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Yash Gupta
Business School Dean

Yash Gupta

Yash Gupta is Professor and Dean of The Johns Hopkins Carey Business School.

Karzai's feet to the fire

In response to the On Leadership question: What's the best way for U.S. forces to nurture leadership among Afghan forces? Is it possible to teach leadership across cultures? Are officials in Hamid Karzai's government too corrupt to exercise real leadership?

The main point the U.S. needs to make is that our troops are in Afghanistan as friends and helpers, not as conquerors. For one thing, outside forces have failed miserably in their attempts to conquer this land of unforgiving terrain and countless tribes. Moreover, the Afghan people are not known for submitting easily to external pressure.

But we're not talking about conquering anyone or getting people to submit. The goal is to demonstrate to the Afghan people that we care deeply about them, their freedom, and their security. The power in any country comes from the people, and if the citizens of Afghanistan suspect us of bad motives, then we will lose their trust and forfeit the opportunity to provide lessons in leadership.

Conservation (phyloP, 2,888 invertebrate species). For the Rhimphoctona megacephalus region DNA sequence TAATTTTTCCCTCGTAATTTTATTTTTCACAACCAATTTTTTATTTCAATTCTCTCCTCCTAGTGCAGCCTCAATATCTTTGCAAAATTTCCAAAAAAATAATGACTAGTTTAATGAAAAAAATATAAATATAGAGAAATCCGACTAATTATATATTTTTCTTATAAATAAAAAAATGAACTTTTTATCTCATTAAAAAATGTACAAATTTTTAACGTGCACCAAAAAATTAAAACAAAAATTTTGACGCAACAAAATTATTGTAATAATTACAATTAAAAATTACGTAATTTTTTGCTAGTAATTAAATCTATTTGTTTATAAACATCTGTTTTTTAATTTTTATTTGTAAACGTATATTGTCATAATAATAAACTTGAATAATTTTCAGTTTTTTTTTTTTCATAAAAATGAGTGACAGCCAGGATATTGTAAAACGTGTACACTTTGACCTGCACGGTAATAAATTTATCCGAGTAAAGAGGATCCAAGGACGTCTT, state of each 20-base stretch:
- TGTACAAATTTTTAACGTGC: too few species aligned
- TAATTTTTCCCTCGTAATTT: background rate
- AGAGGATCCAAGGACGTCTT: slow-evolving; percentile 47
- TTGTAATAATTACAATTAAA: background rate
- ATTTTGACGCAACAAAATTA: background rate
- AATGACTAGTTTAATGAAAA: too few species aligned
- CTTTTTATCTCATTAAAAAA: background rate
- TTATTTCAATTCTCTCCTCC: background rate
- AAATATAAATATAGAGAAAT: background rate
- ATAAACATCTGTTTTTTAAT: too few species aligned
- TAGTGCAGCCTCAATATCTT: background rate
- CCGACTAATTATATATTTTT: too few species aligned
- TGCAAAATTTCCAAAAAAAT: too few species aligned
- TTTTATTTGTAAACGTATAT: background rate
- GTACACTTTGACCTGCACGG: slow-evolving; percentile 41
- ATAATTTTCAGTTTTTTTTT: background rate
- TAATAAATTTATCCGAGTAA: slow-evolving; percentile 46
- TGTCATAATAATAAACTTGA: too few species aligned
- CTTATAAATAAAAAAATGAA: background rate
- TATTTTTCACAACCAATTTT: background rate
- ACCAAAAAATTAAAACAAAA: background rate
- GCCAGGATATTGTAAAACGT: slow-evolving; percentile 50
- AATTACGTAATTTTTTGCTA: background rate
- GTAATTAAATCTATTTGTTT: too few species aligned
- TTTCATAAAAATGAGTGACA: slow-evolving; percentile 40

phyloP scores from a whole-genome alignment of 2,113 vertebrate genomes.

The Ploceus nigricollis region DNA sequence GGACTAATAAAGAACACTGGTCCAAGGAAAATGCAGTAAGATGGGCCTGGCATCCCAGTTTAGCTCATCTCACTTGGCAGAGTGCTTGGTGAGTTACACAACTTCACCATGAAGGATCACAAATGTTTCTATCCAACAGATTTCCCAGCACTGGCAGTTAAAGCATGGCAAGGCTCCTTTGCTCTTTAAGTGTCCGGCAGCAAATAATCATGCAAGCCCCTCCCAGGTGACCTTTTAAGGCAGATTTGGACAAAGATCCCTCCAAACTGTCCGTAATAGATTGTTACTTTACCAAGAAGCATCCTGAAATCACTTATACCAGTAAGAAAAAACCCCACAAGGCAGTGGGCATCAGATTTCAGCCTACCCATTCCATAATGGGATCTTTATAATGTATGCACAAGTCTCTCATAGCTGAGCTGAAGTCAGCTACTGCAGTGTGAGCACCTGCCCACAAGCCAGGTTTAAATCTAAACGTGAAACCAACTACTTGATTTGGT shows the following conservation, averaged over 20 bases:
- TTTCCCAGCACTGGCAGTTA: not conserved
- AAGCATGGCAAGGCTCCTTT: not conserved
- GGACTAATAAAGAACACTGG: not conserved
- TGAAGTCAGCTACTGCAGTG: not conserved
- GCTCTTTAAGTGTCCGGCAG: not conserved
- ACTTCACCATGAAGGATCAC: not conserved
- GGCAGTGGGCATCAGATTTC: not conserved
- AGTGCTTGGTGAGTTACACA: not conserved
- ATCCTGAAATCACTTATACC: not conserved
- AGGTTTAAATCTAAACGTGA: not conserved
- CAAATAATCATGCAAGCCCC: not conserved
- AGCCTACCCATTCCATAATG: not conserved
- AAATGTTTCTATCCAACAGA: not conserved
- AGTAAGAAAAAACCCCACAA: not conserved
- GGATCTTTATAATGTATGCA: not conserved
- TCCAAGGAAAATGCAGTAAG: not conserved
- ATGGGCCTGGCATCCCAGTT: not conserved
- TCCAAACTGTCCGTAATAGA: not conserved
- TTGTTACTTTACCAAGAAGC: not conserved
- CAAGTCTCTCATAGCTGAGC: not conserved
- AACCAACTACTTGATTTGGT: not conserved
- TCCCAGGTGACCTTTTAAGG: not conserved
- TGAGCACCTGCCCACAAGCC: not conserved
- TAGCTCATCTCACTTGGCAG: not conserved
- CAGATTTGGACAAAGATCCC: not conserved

We can show our good intentions by taking the proper approach with the Karzai government. That means we should work with the government but not to the extent that it looks like we're helping prop up a regime that doesn't have the people's trust. In our recent history, the U.S. has had a bad habit of betting on the wrong horse, whether in the Philippines or Panama or Iran. Even Saddam Hussein was once our friend.

We're fighting that history all the time. So, with Karzai, we should stress that we will hold him and his government accountable in his dealings with the Afghan people and with us. Certainly our commitment in U.S. troops and treasure entitles us to ask some pointed questions of the government in Kabul from time to time.

Leaders always demand accountability, integrity, and competence, and holding Karzai's feet to the fire, so to speak, is one of the best ways we can teach leadership while we're in Afghanistan. But at the end of the day, it's the Afghans' country, and they'll have to manage it. We're there to help them reach that goal, and when our help is no longer required, then it will be time for us to leave.

By Yash Gupta

 |  December 7, 2009; 2:14 PM ET
Category:  Wartime Leadership Save & Share:  Send E-mail   Facebook   Twitter   Digg   Yahoo Buzz   Del.icio.us   StumbleUpon   Technorati  
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